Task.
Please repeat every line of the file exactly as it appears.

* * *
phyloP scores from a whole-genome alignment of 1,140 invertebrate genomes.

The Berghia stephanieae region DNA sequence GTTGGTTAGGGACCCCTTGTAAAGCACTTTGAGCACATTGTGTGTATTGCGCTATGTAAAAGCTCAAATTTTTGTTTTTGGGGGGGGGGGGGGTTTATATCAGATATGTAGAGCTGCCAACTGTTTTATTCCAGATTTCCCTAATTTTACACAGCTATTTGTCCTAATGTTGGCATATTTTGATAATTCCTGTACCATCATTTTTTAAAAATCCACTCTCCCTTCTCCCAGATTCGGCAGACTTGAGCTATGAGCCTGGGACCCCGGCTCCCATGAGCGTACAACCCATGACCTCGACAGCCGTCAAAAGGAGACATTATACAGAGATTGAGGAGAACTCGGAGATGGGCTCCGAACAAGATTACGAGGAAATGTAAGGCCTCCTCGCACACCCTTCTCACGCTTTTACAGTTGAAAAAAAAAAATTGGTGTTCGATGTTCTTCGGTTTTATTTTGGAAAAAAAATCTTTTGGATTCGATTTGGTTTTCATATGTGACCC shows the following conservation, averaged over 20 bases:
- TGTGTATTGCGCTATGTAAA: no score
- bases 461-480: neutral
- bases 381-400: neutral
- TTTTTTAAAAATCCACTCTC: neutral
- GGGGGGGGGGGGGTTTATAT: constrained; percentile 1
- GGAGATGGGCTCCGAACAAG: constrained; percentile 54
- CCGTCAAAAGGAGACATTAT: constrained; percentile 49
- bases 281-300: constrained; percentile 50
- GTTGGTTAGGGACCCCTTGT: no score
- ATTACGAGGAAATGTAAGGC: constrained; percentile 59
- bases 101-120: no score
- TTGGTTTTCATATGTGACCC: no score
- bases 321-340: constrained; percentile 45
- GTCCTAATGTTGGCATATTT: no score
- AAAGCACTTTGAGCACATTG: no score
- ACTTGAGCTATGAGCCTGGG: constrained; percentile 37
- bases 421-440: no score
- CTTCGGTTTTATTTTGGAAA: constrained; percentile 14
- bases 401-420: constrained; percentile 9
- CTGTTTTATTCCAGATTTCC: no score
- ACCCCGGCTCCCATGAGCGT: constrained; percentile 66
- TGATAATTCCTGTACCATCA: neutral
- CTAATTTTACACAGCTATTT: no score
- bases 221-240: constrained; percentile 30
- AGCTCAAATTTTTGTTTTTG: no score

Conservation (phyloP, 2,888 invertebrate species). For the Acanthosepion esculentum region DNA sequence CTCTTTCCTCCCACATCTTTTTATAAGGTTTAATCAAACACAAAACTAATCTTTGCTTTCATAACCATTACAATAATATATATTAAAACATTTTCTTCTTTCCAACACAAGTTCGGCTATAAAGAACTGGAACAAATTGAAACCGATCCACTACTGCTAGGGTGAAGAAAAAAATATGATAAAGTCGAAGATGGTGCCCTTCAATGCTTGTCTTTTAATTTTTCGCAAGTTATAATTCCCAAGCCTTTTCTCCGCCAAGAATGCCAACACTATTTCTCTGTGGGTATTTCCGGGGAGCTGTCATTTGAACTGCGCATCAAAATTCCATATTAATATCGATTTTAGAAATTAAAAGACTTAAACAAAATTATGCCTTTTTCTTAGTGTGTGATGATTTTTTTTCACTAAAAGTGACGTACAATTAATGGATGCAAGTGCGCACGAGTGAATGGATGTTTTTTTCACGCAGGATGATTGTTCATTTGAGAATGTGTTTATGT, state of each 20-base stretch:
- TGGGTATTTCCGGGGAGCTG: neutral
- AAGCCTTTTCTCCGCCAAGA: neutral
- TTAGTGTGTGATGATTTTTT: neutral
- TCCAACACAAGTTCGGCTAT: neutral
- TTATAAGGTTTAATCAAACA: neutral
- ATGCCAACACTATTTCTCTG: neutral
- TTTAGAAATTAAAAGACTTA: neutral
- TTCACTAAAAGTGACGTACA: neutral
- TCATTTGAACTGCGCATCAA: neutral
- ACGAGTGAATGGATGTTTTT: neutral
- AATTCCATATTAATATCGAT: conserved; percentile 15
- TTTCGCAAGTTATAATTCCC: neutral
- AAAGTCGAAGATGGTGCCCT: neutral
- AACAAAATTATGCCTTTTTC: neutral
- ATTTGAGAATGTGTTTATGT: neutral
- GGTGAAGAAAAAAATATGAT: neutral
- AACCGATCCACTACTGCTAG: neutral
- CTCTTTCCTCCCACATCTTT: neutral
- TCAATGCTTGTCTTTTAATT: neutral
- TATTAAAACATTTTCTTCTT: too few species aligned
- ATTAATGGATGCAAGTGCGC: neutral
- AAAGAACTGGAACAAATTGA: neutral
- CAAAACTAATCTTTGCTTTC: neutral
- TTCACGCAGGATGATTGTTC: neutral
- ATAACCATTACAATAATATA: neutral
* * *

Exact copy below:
phyloP scores from a whole-genome alignment of 1,140 invertebrate genomes.

The Berghia stephanieae region DNA sequence GTTGGTTAGGGACCCCTTGTAAAGCACTTTGAGCACATTGTGTGTATTGCGCTATGTAAAAGCTCAAATTTTTGTTTTTGGGGGGGGGGGGGGTTTATATCAGATATGTAGAGCTGCCAACTGTTTTATTCCAGATTTCCCTAATTTTACACAGCTATTTGTCCTAATGTTGGCATATTTTGATAATTCCTGTACCATCATTTTTTAAAAATCCACTCTCCCTTCTCCCAGATTCGGCAGACTTGAGCTATGAGCCTGGGACCCCGGCTCCCATGAGCGTACAACCCATGACCTCGACAGCCGTCAAAAGGAGACATTATACAGAGATTGAGGAGAACTCGGAGATGGGCTCCGAACAAGATTACGAGGAAATGTAAGGCCTCCTCGCACACCCTTCTCACGCTTTTACAGTTGAAAAAAAAAAATTGGTGTTCGATGTTCTTCGGTTTTATTTTGGAAAAAAAATCTTTTGGATTCGATTTGGTTTTCATATGTGACCC shows the following conservation, averaged over 20 bases:
- TGTGTATTGCGCTATGTAAA: no score
- bases 461-480: neutral
- bases 381-400: neutral
- TTTTTTAAAAATCCACTCTC: neutral
- GGGGGGGGGGGGGTTTATAT: constrained; percentile 1
- GGAGATGGGCTCCGAACAAG: constrained; percentile 54
- CCGTCAAAAGGAGACATTAT: constrained; percentile 49
- bases 281-300: constrained; percentile 50
- GTTGGTTAGGGACCCCTTGT: no score
- ATTACGAGGAAATGTAAGGC: constrained; percentile 59
- bases 101-120: no score
- TTGGTTTTCATATGTGACCC: no score
- bases 321-340: constrained; percentile 45
- GTCCTAATGTTGGCATATTT: no score
- AAAGCACTTTGAGCACATTG: no score
- ACTTGAGCTATGAGCCTGGG: constrained; percentile 37
- bases 421-440: no score
- CTTCGGTTTTATTTTGGAAA: constrained; percentile 14
- bases 401-420: constrained; percentile 9
- CTGTTTTATTCCAGATTTCC: no score
- ACCCCGGCTCCCATGAGCGT: constrained; percentile 66
- TGATAATTCCTGTACCATCA: neutral
- CTAATTTTACACAGCTATTT: no score
- bases 221-240: constrained; percentile 30
- AGCTCAAATTTTTGTTTTTG: no score

Conservation (phyloP, 2,888 invertebrate species). For the Acanthosepion esculentum region DNA sequence CTCTTTCCTCCCACATCTTTTTATAAGGTTTAATCAAACACAAAACTAATCTTTGCTTTCATAACCATTACAATAATATATATTAAAACATTTTCTTCTTTCCAACACAAGTTCGGCTATAAAGAACTGGAACAAATTGAAACCGATCCACTACTGCTAGGGTGAAGAAAAAAATATGATAAAGTCGAAGATGGTGCCCTTCAATGCTTGTCTTTTAATTTTTCGCAAGTTATAATTCCCAAGCCTTTTCTCCGCCAAGAATGCCAACACTATTTCTCTGTGGGTATTTCCGGGGAGCTGTCATTTGAACTGCGCATCAAAATTCCATATTAATATCGATTTTAGAAATTAAAAGACTTAAACAAAATTATGCCTTTTTCTTAGTGTGTGATGATTTTTTTTCACTAAAAGTGACGTACAATTAATGGATGCAAGTGCGCACGAGTGAATGGATGTTTTTTTCACGCAGGATGATTGTTCATTTGAGAATGTGTTTATGT, state of each 20-base stretch:
- TGGGTATTTCCGGGGAGCTG: neutral
- AAGCCTTTTCTCCGCCAAGA: neutral
- TTAGTGTGTGATGATTTTTT: neutral
- TCCAACACAAGTTCGGCTAT: neutral
- TTATAAGGTTTAATCAAACA: neutral
- ATGCCAACACTATTTCTCTG: neutral
- TTTAGAAATTAAAAGACTTA: neutral
- TTCACTAAAAGTGACGTACA: neutral
- TCATTTGAACTGCGCATCAA: neutral
- ACGAGTGAATGGATGTTTTT: neutral
- AATTCCATATTAATATCGAT: conserved; percentile 15
- TTTCGCAAGTTATAATTCCC: neutral
- AAAGTCGAAGATGGTGCCCT: neutral
- AACAAAATTATGCCTTTTTC: neutral
- ATTTGAGAATGTGTTTATGT: neutral
- GGTGAAGAAAAAAATATGAT: neutral
- AACCGATCCACTACTGCTAG: neutral
- CTCTTTCCTCCCACATCTTT: neutral
- TCAATGCTTGTCTTTTAATT: neutral
- TATTAAAACATTTTCTTCTT: too few species aligned
- ATTAATGGATGCAAGTGCGC: neutral
- AAAGAACTGGAACAAATTGA: neutral
- CAAAACTAATCTTTGCTTTC: neutral
- TTCACGCAGGATGATTGTTC: neutral
- ATAACCATTACAATAATATA: neutral